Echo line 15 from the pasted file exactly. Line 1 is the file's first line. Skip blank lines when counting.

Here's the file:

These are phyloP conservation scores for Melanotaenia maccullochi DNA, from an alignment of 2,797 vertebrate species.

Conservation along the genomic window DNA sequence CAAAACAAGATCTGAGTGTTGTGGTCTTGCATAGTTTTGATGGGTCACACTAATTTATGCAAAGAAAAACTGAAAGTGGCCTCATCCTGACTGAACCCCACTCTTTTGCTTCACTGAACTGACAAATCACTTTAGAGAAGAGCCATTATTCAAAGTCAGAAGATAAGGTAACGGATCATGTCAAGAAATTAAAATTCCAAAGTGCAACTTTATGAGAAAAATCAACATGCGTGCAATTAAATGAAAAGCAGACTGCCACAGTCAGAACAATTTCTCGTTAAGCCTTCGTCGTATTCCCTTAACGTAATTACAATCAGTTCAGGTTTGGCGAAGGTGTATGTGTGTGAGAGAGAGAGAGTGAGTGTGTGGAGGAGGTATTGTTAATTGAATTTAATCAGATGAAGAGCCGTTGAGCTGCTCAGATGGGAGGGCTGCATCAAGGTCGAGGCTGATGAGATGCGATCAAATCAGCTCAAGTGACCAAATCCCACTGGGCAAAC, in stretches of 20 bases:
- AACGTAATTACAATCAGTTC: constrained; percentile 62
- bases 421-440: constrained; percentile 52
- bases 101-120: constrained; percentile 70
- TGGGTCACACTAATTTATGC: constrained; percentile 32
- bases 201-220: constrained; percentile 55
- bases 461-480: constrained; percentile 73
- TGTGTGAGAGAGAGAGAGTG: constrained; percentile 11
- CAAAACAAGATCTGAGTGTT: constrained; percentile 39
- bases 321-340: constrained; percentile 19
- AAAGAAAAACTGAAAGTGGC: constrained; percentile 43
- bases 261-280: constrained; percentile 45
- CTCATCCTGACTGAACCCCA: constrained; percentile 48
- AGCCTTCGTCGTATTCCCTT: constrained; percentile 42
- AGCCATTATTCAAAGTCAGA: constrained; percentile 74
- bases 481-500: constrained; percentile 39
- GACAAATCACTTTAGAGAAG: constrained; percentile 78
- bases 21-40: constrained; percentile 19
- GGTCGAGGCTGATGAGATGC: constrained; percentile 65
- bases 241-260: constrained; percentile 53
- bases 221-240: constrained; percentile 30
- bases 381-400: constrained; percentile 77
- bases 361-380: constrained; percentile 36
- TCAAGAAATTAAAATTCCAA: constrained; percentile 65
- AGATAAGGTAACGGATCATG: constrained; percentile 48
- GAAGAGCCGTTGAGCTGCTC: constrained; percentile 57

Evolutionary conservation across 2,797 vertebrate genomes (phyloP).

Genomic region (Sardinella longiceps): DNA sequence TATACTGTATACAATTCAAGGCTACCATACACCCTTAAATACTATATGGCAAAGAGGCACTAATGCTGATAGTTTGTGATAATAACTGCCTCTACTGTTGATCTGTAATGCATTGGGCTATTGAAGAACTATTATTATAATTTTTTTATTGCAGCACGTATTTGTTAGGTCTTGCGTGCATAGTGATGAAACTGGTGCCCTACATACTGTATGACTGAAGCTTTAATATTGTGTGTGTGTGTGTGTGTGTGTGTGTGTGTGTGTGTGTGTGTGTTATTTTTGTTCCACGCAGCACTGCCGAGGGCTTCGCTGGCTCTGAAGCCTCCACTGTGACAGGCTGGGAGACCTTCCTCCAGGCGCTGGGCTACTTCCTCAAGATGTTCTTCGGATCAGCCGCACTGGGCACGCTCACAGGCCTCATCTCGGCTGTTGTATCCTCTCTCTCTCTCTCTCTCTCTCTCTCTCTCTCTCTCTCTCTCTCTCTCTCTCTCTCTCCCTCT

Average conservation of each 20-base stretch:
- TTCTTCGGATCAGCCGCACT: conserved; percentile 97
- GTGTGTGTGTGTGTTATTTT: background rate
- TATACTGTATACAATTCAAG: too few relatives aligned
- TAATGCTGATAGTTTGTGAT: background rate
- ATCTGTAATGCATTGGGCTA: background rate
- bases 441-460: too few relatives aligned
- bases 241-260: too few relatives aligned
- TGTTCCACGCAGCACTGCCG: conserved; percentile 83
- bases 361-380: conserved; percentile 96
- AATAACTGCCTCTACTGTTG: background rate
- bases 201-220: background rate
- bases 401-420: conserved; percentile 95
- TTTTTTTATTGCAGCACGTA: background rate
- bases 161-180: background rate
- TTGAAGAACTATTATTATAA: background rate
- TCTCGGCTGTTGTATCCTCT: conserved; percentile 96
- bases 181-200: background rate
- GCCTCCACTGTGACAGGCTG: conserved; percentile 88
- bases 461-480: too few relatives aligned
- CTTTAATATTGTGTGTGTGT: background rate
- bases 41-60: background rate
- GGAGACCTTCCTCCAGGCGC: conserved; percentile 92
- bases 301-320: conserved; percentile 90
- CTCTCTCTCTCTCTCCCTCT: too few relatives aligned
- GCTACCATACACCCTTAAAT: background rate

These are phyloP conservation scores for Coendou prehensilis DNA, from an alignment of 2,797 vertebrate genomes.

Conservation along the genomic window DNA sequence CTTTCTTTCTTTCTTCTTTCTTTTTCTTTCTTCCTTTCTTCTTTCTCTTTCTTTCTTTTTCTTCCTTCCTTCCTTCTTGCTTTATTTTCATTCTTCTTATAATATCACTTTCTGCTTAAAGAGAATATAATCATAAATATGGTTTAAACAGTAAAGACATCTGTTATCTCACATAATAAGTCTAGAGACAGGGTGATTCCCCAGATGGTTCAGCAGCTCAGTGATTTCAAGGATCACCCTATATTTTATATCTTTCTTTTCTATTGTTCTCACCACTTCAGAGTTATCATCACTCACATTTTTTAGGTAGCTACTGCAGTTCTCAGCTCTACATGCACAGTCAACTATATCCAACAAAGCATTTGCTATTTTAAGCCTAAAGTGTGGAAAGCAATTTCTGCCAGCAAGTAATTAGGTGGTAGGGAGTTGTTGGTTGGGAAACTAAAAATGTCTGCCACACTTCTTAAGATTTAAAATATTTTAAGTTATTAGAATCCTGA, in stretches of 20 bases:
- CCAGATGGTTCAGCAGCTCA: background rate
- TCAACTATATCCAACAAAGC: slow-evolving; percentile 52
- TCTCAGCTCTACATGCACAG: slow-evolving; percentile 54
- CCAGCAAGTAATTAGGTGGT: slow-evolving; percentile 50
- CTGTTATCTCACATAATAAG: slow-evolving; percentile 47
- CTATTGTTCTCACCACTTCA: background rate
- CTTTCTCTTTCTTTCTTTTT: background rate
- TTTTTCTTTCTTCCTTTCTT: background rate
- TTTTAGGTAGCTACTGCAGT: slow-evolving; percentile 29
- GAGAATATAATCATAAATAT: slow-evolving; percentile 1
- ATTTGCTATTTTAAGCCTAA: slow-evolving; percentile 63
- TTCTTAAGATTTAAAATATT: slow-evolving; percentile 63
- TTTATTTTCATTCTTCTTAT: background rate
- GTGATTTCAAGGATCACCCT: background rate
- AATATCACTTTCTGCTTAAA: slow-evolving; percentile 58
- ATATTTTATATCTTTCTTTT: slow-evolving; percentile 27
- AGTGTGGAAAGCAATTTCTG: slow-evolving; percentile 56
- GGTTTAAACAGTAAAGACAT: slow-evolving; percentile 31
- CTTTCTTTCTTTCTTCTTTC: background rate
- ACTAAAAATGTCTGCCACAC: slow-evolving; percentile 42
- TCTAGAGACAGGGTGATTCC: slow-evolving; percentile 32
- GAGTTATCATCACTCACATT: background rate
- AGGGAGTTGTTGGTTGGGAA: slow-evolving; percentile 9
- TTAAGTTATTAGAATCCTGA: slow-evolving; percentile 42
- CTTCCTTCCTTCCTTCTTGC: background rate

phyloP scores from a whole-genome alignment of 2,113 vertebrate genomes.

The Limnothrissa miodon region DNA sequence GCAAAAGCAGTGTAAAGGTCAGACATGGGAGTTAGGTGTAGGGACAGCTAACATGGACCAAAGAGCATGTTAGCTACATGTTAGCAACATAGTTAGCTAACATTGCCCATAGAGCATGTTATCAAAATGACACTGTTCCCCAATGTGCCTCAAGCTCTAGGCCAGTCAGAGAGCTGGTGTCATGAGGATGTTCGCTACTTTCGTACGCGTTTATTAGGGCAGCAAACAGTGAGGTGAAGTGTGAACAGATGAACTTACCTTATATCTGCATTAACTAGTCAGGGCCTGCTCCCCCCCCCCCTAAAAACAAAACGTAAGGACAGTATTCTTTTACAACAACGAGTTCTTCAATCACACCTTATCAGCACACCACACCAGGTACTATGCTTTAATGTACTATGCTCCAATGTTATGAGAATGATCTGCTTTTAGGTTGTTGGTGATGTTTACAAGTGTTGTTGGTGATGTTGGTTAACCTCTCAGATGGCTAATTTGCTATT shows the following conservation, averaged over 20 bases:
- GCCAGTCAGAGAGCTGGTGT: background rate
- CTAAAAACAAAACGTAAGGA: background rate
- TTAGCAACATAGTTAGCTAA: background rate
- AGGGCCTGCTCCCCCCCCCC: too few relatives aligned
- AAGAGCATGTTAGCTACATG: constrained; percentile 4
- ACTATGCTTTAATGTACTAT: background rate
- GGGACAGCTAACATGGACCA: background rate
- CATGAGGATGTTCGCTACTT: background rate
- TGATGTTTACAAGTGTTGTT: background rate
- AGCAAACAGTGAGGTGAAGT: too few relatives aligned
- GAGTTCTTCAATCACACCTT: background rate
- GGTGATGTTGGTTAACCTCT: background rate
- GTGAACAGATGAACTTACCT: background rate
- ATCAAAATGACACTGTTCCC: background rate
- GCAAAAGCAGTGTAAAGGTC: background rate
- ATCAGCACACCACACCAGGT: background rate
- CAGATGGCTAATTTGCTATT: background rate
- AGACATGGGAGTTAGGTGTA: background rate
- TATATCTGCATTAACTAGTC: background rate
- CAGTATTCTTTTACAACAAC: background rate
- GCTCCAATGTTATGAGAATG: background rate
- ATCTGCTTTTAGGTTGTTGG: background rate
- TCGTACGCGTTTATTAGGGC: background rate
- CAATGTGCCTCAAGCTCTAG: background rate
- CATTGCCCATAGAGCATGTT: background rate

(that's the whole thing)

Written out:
- AGCCTTCGTCGTATTCCCTT: constrained; percentile 42